Belfast Telegraph

Friends hurt in horror crash as their van is left hanging on bridge near Draperstown


Two lifelong friends are recovering in hospital following a dramatic collision on a road bridge near Draperstown.

The two men, both believed to be in their 50s, are being treated at the Royal Victoria Hospital in Belfast following the crash between a lorry and a van at the Altagoan Bridge on the Magherafelt Road just after 5pm on Wednesday.

One of the men, Brian Donnelly, was moved into the hospital's intensive care unit last night where his condition was said to be "critical", while John Glasgow's condition was given as "stable".

They were both in the van along with a third as yet unnamed man, when the collision occurred with the lorry a mile outside the Co Londonderry town.

It's understood that the driver of the lorry did not require overnight hospital admission for his injuries.

The impact of the collision left the van in a precarious situation as it had breached the bridge walls, leaving half of its rear teetering over the edge and ready to fall into the river Altagoan below. Emergency services on the scene took immediate action to ensure that it did not tip over while also carrying out a detailed search of the river to ensure that no occupants had fallen in.

Yesterday, investigations were carried out by police to determine exactly what happened. The crash debris which was revealed in the morning indicated just how serious the crash was on the narrow stretch of the road.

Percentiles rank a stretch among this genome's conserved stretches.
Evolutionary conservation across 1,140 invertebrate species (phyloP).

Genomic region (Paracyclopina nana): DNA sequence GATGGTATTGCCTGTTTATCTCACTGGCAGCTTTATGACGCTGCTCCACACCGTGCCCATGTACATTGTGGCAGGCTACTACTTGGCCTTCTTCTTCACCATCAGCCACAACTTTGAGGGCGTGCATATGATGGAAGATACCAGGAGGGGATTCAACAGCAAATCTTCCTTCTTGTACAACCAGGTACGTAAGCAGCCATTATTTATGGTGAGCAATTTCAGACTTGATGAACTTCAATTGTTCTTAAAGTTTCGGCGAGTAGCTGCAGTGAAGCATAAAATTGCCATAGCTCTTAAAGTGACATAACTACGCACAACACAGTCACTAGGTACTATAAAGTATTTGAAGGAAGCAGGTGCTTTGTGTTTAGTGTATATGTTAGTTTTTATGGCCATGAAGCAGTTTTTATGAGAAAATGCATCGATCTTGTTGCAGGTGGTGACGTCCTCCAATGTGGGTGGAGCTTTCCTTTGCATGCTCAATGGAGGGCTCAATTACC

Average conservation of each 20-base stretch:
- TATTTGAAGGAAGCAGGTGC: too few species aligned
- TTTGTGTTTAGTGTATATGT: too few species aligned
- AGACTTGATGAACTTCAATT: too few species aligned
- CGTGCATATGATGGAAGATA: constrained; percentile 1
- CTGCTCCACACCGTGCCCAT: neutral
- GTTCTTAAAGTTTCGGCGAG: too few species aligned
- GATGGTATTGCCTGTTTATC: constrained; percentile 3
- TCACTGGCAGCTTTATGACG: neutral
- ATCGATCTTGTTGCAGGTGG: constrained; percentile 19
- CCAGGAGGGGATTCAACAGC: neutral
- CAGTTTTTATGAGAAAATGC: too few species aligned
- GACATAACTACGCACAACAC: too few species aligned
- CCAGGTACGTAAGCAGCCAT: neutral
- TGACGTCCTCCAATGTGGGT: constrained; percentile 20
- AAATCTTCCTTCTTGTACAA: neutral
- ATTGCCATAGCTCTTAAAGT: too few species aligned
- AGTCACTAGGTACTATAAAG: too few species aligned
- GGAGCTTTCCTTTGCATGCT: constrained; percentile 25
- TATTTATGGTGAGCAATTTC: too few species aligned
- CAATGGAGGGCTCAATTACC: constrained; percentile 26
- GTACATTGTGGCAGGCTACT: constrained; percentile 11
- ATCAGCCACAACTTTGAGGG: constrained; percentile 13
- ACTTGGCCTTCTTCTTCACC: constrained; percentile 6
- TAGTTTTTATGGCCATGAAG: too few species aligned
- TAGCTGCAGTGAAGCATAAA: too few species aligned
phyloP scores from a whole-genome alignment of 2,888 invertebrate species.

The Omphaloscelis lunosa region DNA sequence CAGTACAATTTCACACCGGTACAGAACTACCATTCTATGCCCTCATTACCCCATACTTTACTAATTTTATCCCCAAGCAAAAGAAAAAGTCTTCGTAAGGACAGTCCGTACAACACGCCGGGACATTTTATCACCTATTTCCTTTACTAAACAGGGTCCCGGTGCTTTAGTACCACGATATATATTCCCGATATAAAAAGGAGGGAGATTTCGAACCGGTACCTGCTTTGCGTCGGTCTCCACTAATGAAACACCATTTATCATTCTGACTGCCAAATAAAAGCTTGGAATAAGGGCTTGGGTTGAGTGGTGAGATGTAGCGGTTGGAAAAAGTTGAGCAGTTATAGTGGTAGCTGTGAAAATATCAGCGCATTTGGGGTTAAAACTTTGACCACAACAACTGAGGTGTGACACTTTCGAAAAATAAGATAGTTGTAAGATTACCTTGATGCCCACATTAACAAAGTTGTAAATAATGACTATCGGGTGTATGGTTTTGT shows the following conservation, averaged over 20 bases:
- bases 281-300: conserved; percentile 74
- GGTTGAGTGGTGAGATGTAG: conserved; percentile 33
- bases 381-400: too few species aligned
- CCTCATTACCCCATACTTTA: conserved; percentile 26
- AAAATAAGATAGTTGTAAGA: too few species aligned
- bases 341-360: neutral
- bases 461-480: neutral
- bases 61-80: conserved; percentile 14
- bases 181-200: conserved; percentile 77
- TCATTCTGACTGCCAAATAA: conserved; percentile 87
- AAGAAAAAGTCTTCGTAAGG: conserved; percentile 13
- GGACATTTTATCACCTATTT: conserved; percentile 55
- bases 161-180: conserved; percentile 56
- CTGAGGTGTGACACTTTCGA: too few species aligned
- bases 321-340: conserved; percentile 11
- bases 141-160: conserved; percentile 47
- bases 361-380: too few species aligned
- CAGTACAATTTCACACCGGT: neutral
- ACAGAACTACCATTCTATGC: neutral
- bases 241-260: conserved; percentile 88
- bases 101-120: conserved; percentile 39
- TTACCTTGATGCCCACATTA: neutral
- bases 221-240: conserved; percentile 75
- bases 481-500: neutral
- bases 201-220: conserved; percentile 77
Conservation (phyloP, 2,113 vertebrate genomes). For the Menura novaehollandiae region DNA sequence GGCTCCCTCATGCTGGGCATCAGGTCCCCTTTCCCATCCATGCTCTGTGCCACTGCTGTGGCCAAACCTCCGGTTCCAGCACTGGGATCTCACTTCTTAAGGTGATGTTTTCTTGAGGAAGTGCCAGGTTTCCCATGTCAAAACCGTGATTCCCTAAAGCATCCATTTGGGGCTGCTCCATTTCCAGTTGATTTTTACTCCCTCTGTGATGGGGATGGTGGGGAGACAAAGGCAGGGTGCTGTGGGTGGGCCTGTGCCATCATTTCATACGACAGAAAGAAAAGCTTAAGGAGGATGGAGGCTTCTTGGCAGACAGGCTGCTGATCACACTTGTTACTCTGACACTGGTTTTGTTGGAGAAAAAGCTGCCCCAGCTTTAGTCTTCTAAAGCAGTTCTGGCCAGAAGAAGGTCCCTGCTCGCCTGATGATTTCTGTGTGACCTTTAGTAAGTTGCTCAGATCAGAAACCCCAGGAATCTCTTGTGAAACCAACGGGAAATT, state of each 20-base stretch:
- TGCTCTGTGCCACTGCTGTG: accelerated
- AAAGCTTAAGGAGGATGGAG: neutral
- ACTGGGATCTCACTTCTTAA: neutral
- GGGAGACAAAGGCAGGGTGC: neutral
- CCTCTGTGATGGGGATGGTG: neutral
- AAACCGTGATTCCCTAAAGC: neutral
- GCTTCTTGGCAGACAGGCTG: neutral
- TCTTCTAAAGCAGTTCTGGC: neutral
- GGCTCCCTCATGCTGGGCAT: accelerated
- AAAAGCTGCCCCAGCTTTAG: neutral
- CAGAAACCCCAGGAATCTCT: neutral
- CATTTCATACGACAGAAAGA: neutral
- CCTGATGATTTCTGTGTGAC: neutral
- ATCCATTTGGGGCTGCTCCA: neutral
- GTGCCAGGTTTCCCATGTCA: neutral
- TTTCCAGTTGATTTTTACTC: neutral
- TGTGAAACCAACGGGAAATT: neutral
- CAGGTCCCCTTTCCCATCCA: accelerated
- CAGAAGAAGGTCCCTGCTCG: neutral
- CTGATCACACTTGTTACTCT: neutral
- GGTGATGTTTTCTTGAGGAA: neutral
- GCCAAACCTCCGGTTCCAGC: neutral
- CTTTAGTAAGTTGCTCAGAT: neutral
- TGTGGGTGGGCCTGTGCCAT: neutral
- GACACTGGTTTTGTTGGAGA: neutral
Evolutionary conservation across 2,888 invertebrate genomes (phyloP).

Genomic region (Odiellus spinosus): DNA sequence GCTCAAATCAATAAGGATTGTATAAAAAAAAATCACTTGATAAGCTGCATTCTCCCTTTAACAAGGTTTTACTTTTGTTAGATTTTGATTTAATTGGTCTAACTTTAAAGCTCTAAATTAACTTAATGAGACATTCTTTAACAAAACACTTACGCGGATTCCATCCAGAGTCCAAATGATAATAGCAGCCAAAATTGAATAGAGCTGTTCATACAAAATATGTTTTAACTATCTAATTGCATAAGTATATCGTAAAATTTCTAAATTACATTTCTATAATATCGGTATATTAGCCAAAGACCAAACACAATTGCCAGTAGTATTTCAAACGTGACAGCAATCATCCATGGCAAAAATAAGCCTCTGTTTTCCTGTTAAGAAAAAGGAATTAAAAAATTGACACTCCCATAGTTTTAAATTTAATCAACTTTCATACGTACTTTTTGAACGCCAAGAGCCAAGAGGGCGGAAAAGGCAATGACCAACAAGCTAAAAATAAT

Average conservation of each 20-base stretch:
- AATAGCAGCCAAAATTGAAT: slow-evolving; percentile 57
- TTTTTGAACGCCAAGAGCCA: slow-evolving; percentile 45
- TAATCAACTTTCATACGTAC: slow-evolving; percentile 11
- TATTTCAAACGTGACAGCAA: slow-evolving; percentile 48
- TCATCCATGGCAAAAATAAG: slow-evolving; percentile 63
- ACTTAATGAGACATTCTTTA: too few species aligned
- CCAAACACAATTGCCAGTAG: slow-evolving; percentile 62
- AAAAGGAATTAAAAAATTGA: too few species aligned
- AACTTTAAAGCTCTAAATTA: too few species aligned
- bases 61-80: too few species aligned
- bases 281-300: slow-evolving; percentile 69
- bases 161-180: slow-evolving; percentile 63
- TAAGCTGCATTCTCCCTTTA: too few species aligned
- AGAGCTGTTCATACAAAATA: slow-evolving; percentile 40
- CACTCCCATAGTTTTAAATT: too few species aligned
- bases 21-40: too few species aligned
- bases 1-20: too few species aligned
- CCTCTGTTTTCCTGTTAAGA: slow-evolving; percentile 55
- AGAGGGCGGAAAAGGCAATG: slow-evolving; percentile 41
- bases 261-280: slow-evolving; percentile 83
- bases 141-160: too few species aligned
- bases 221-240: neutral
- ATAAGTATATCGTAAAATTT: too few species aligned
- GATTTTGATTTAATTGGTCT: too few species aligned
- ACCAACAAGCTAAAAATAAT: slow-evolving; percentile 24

A brother of one of the men said last night: "I don't really know much about the details of the crash but I do know that it was a rough one."

While thanking all of the emergency services for their rescue work, he added: "My brother is pretty beaten up, he's in bad shape. They are blessed to have come out of it."

While those being treated in hospital were visited by relatives yesterday, the Northern Ireland Fire and Rescue Service (NIFRS) and the Northern Ambulance Service(NIAS) warned motorists to be extra careful with driving on winter roads on dark nights. Group commander of the NIFRS Maurice Rafferty said that it took the combined efforts of the police, ambulance and medical staff and fire officers to make the rescue.

"However, all emergency services would urge motorists to take extra care while they get used to driving in winter road conditions, with the diminished light and slippy roads."

John McPolin of the Ambulance Service spoke of the "extremely difficult operation" which required three A&E ambulances, two rapid response paramedics, two Hart (hazardous area response team) paramedics, one ambulance officer and the trust's medical director to be deployed.

"It also highlights the bravery of the NIAS staff who along with their colleagues from the NIFRS, were focused on ensuring that these patients received the best possible chance of surviving this incident.

"The crews worked tirelessly throughout, under extremely difficult circumstances, to ensure that those involved were provided with the best chance of securing a good recovery and are therefore deserving of great praise.

"For them, it may have been just another call, but for those injured, their interventions may prove to be life-saving."

Police in Magherafelt are appealing for information following the road crash.

Anyone who may have witnessed this incident can contact them on 0845 600 8000.

Belfast Telegraph


From Belfast Telegraph